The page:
If heading north on Hwy. 101, exit California Street and turn right. Go past Thompson Blvd., then Santa Clara St. The next street will be E. Main St., turn left. The mission is 2 blocks up on the right hand side, just past Figueroa Street Mall. There are parking spaces all along Main Street (metered - will take credit cards). 

Contact: Tel (805)643-4469 

Hours: Open daily for self-guided tours (you must go the the Mission Gift Shop to pay for admission and start the tour): M-F 10am - 5pm; Sat 9am - 5pm; Sun 10am - 4pm. Closed Thanksgiving, Christmas Day, New Year's Day, and Easter. 

Admission Fees: $4 for adults, $3 for seniors (65+), $1 for children under 18, $10 for families with children. 

The following stats are quoted from the California Missions Resource Center:

San Buenaventura is the 9th of 21 California Missions, founded on March 31, 1782.

Special Designation: Mission by the Sea.

Named For: St. Bonaventure, a 13th century Franciscan cardinal and renowned philosopher.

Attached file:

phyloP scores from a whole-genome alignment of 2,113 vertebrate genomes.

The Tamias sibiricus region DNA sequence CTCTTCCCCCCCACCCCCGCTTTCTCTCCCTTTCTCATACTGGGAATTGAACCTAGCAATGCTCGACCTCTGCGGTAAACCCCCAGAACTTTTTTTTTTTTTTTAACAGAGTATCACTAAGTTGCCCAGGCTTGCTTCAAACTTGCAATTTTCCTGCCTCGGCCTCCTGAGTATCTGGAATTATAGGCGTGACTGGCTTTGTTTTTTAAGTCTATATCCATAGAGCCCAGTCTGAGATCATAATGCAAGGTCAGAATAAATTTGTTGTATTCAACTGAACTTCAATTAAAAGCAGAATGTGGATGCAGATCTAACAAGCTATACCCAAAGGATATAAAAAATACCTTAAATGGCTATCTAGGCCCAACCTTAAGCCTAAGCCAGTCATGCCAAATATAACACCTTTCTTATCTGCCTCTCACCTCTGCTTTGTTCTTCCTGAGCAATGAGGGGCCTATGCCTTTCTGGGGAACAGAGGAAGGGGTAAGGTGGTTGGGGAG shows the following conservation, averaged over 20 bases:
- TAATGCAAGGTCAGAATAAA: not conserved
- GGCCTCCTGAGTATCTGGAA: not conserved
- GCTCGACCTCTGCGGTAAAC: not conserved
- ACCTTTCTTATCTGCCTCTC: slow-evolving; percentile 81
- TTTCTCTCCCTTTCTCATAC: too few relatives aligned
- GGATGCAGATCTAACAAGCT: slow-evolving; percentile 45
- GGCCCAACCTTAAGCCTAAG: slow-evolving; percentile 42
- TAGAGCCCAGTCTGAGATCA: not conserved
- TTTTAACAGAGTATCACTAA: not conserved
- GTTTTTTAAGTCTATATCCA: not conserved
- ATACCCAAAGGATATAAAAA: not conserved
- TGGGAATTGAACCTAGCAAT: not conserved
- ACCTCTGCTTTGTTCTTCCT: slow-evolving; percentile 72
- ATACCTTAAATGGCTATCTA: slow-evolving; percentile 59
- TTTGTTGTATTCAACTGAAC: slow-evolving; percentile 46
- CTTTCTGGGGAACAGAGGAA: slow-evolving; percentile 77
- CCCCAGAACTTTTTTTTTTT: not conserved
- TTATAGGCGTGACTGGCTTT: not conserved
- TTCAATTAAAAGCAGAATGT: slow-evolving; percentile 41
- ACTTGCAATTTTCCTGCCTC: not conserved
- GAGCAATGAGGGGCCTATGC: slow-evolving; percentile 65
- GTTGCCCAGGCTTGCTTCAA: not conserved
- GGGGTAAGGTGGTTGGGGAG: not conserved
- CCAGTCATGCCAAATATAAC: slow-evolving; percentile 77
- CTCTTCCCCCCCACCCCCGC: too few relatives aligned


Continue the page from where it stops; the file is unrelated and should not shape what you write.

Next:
Founding Father: Junipero Serra

Indians Joining the Mission: San Buenaventura was located in the land of the Chumash people. After the establishment of the mission the neophytes were known as Ventureno.

Mission Site: The mission was located near the sizeable Indian village of Mitsquanaqa'n with about 500 inhabitants. San Buenaventura is 70 miles north of Los Angeles in the city of Ventura, which developed around the mission.

Layout: Traditional quadrangle, which was still standing as late as 1875.

Water Source: A seven-mile-long earth and masonry zanja or aqueduct brought water from the Ventura River.

Population: The peak years for this mission were 1802-1821. The highest recorded population was 1,328 in 1816. During the mission era there were 1,107 marriages performed at San Buenaventura.

Livestock: In 1816 (the peak year) the mission had over 41,000 animals including 23,400 cattle, 12,144 sheep and 4,493 horses (one of the largest stables of horses in the mission chain). 

Agricultural Output: Over the years 1784 - 1834 the mission reported harvesting 191,291 bushels of wheat, barley, corns beans, peas, lentils, garbanzos (chickpeas) and habas (broad beans).